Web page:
Daniel M. Sciubba, Kaisorn L. Chaichana, Graeme F. Woodworth, Matthew J. McGirt, Ziya L. Gokaslan and George I. Jallo
The indications remain unclear for fusion at the time of cervical laminectomy for intradural tumor resection. To identify patients who may benefit from initial fusion, the authors assessed clinical, radiological/imaging, and operative factors associated with subsequent symptomatic cervical instability requiring fusion after cervical laminectomy for intradural tumor resection.
The authors reviewed 10 years of data obtained in patients who underwent cervical laminectomy without fusion for intradural tumor resection and who had normal spinal stability and alignment preoperatively. The association of pre- and intraoperative variables with the subsequent need for fusion for progressive symptomatic cervical instability was assessed using logistic regression analysis, and percentages were compared using Fisher exact tests when appropriate.
Thirty-two patients (mean age 41 ± 17 years) underwent cervical laminectomy without fusion for resection of an intradural tumor (18 intramedullary and 14 extramedullary). Each increasing number of laminectomies performed was associated with a 3.1-fold increase in the likelihood of subsequent vertebral instability (odds ratio 3.114, 95% confidence interval 1.207–8.034, p = 0.02). At a mean follow-up interval of 25.2 months, 33% (4 of 12) of the patients who had undergone a ≥ 3-level laminectomy required subsequent fusion compared with 5% (1 of 20) who had undergone a ≤ 2-level laminectomy (p = 0.03). Four (36%) of 11 patients initially presenting with myelopathic motor disturbance required subsequent fusion compared with 1 (5%) of 21 presenting initially with myelopathic sensory or radicular symptoms (p = 0.02). Age, the presence of a syrinx, intramedullary tumor, C-2 laminectomy, C-7 laminectomy, and laminoplasty were not associated with subsequent symptomatic instability requiring fusion.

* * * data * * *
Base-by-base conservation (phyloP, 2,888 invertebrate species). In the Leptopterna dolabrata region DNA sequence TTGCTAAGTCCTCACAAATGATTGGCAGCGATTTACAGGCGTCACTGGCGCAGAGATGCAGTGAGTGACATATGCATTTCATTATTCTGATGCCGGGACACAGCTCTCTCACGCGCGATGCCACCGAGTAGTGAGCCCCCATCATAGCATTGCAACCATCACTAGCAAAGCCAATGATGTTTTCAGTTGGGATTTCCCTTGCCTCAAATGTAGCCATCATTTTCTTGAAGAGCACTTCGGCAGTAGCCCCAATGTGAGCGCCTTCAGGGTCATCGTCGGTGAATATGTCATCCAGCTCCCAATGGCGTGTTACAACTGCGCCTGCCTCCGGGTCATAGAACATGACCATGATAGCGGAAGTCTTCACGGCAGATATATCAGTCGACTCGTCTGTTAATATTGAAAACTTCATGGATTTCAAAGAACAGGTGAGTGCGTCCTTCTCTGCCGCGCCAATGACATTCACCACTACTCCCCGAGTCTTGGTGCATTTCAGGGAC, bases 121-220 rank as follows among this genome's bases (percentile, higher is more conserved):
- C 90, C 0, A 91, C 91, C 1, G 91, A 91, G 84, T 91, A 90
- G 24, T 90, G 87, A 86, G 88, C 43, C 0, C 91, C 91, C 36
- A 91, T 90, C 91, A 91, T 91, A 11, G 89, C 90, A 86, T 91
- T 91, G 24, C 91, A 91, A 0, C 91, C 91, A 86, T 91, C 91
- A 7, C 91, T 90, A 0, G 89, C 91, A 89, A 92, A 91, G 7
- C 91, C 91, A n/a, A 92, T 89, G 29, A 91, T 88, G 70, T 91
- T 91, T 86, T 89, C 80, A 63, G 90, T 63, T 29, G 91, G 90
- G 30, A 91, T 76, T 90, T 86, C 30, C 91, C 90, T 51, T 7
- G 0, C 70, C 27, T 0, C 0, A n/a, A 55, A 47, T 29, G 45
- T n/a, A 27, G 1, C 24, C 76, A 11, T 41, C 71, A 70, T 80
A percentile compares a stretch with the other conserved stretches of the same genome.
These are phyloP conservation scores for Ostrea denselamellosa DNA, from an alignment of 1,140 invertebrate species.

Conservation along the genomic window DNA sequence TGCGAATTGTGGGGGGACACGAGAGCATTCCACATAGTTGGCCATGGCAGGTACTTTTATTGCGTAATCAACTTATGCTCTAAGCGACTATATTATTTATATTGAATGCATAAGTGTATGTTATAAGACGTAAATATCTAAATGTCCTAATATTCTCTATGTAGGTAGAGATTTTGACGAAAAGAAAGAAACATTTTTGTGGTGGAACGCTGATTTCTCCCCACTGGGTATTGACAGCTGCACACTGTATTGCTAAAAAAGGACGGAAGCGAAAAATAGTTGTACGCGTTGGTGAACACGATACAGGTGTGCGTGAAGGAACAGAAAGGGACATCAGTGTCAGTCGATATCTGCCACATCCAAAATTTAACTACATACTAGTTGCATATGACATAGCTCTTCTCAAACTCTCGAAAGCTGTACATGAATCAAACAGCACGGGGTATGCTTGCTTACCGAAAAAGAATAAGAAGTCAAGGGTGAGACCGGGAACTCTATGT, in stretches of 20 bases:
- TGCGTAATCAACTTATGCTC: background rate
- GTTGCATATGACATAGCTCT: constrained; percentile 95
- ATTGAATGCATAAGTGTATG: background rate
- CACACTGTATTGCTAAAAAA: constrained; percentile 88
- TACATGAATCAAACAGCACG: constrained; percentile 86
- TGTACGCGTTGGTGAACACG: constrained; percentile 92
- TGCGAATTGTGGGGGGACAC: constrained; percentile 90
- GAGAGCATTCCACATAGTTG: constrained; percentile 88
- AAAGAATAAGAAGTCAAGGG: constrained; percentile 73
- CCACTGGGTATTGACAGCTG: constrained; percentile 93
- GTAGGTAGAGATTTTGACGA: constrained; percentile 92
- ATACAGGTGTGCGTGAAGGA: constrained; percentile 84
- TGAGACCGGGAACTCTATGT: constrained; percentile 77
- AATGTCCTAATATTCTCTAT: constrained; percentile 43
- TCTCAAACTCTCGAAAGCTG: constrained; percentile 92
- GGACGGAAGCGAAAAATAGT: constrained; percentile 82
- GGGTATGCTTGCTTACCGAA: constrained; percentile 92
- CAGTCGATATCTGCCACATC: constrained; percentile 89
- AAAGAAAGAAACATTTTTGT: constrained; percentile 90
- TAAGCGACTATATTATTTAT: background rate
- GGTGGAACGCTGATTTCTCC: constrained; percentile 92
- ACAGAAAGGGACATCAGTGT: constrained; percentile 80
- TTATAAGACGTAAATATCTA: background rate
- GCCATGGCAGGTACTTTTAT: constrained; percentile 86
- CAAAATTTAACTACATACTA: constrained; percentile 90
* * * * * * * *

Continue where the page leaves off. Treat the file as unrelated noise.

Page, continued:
In the authors' experience with intradural cervical tumor resection, patients presenting with myelopathic motor symptoms or those undergoing a ≥ 3-level cervical laminectomy had an increased likelihood of developing subsequent symptomatic instability requiring fusion. A ≥ 3-level laminectomy with myelopathic motor symptoms may herald patients most likely to benefit from cervical fusion at the time of tumor resection.
Daniel M. Sciubba, Li-Mei Lin, Graeme F. Woodworth, Matthew J. McGirt, Benjamin Carson and George I. Jallo
Antibiotic-impregnated shunt (AIS) systems may decrease the incidence of cerebrospinal fluid (CSF) shunt infections. However, there is a reluctance to use AIS components because of their increased cost. In the present study the authors evaluated factors contributing to the medical costs associated with the treatment of CSF shunt infections in a hydrocephalic pediatric population, those implanted with AIS systems compared with those implanted with standard shunt systems.
The authors retrospectively reviewed data obtained in all pediatric patients who had undergone CSF shunt insertion at their institution over a 3-year period. All patients were followed up for 12 months after surgery. The independent association between AIS catheter use and subsequent shunt infection was assessed by performing a multivariate proportional hazards regression analysis. Factors contributing to the medical costs associated with shunt infection were evaluated.